Bill Long 12/07/04
Thirty years ago, scientists would have rolled their eyes at the mere mention of synaesthesia. Synaesthesia, a Greek word meaning combined sensory responses, had been known for hundreds of years but was dismissed early in the 20th century becuase of the inability of scholars to verify or make consistent the explanations of those who said they were synaesthetics. That is, one person who claimed to be synaesthetic might say that musical melodies appeared green to him while another person might say that they were yellow. The "hearing" and "seeing" senses were "joined," but apparently not in a discernible pattern between people. Since science had no "objective" way to verify these impressions, they were relegated to the outer darkness of unsubstantiated human experiences.
Enter Dr. Cytowic
While still in his 20s, Dr. Richard Cytowic was doing his medical residency in neurology in a hospital in North Carolina. He tells the story that one of his neighbors invited him to a dinner party and made roast chicken for the gathering. The host delayed sitting the guests down at the table with the admonition that there weren't enough "points on the chicken." Trying vainly to call back the words that had just escaped from his mouth, the man said, "Oh my god, I shouldn't have said that, but well you're a neurologist, maybe you understand. I taste according to shape and i wanted the taste of this chicken to be a pointed, prickly shape, and it came out all round. I can't possibly serve this, I've got to fix it up." Though everyone else thought he was being silly, Cytowic took it seriously, and the man became the stimulus for Cytowic's 1980 best-seller, The Man Who Tasted Shapes. It is no exaggeration to say that this book launched the modern study of and appreciation for synaesthesia.
Looking more Closely at Synaesthesia
Upon further study, Cytowic discovered that the phenomenon of synaesthesia was fairly common--about 1 in 25,000 people had the "joining" of sensations when perceiving an object. Woman are almost three times as likely as men to be synaesthetic. Many synaesthetics have difficulty with their sense of direction. They get mixed up in cities, especially those in a grid formation (which, to many of us, makes a city "easy" to navigate).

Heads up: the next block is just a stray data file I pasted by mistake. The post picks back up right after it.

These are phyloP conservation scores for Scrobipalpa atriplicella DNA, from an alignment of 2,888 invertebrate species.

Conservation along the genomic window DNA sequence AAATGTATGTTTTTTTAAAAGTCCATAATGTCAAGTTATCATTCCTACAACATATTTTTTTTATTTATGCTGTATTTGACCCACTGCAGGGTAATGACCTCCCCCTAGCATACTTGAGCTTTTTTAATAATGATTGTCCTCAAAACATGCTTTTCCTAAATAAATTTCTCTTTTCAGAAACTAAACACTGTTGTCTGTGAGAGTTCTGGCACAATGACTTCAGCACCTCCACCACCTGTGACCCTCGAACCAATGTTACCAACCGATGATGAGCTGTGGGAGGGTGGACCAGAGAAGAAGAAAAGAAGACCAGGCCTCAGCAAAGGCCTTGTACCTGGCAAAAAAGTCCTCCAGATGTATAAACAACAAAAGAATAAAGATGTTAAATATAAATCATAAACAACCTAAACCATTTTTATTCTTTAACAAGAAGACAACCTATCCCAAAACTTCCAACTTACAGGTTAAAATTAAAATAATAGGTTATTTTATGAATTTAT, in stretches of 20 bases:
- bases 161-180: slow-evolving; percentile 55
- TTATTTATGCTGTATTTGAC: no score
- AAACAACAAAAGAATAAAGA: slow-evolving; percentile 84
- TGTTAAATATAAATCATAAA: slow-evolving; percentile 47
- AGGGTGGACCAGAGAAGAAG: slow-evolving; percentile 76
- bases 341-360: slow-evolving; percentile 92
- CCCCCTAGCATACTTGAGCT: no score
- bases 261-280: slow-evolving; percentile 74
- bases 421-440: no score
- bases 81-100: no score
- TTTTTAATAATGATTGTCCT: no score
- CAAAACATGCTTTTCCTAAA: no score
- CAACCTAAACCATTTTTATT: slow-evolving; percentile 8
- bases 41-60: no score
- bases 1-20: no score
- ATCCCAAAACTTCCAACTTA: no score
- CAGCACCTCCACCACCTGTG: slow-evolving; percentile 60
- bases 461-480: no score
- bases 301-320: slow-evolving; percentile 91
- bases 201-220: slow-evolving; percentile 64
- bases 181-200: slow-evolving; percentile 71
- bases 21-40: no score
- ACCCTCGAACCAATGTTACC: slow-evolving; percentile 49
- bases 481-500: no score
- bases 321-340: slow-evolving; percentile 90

The most common forms of synaesthesia are where numbers or letters carry a certain "color" with them. Sometimes sounds produce color and finally, certain sounds or touches produce not only color but shapes. Cytowic tells the story of Vladimir Nabokov who complained to his mother when he was a toddler that the colors on his wooden alphabet blocks were all wrong, that the wooden blocks had a red 'A,' while to him 'A' was blue. Even as a child Nabokov said to himself, "how could anybody be so stupid to make this kind of mistake?" Great musicians from the 19th century (Lizst and Rachmaninoff, for example) were synaesthetes, while several curent composers and writers have this inclination.
The current approach to synaesthesia is to see it as more of a gift than a strange or "weird" endowment. Some scholars see ithe presence of synaesthesia in our midst as harkening back to an earlier (not necessarily primitive) time in our collective history where the senses were not completely "split" into sight, hearing, sound, taste, and touch. Thus, the synaesthetes might have a more genuine connection to an earlier history of our species than those of us for whom senses are farily rigidly demarcated.
A 1946 article in Philological Quarterly talked about a "Negro tribe that has a separate word for seeing, but employs a common term for hearing, tasting, smelling and touching." This observation (I do not know whether or not it has been confirmed) appealed to a generation of anthropologists who wanted to see "primitive" peoples as retaining some of the features of the earlier history of mankind. And, we might say that our use of "cross sensual" terms, such as a "sharp tone" or "loud colors" might not be reflective of our unconscious longing for a more "unified field theory" of the senses.
Thus, maybe in all our 21st century sophistication we are really "lacking" that "unity of sense" that would actually make our life richer. Just as our intellectual journey is often one of analysis and taking things apart for our first fifty years, with the great synthetic or integrative task being the work of the second half of life, why not aspire for a kind of sensory unity in the second half of life? Even the framing of the issue in this way begs the question of whether synaesthesia is something one can "grow" into as one ages. Can the intellectual desire for integration reflected in our approach to knowledge in the second half of life find its counterpart in synaesthetic experience? The synaesthetics encourages us to think of the holistic nature of perception
This discussion doesn't even scratch the surface of the phenomenon. It doesn't say how the experience of the synaesthete differs from that of the hallucinating drug-taker. We don't really know to what extent the so-called great religious mystics were people of synaesthetic bent. It doesn't give us clarity on how the brain actually functions to produce these joined sensations. We do know, however, that the "action" in the brain for a person with synaesthesia is not on the cortex (the exterior folds) but in the limbic system, buried under the external gray matter.
See what rich worlds a word opens?
Copyright © 2004-2008 William R. Long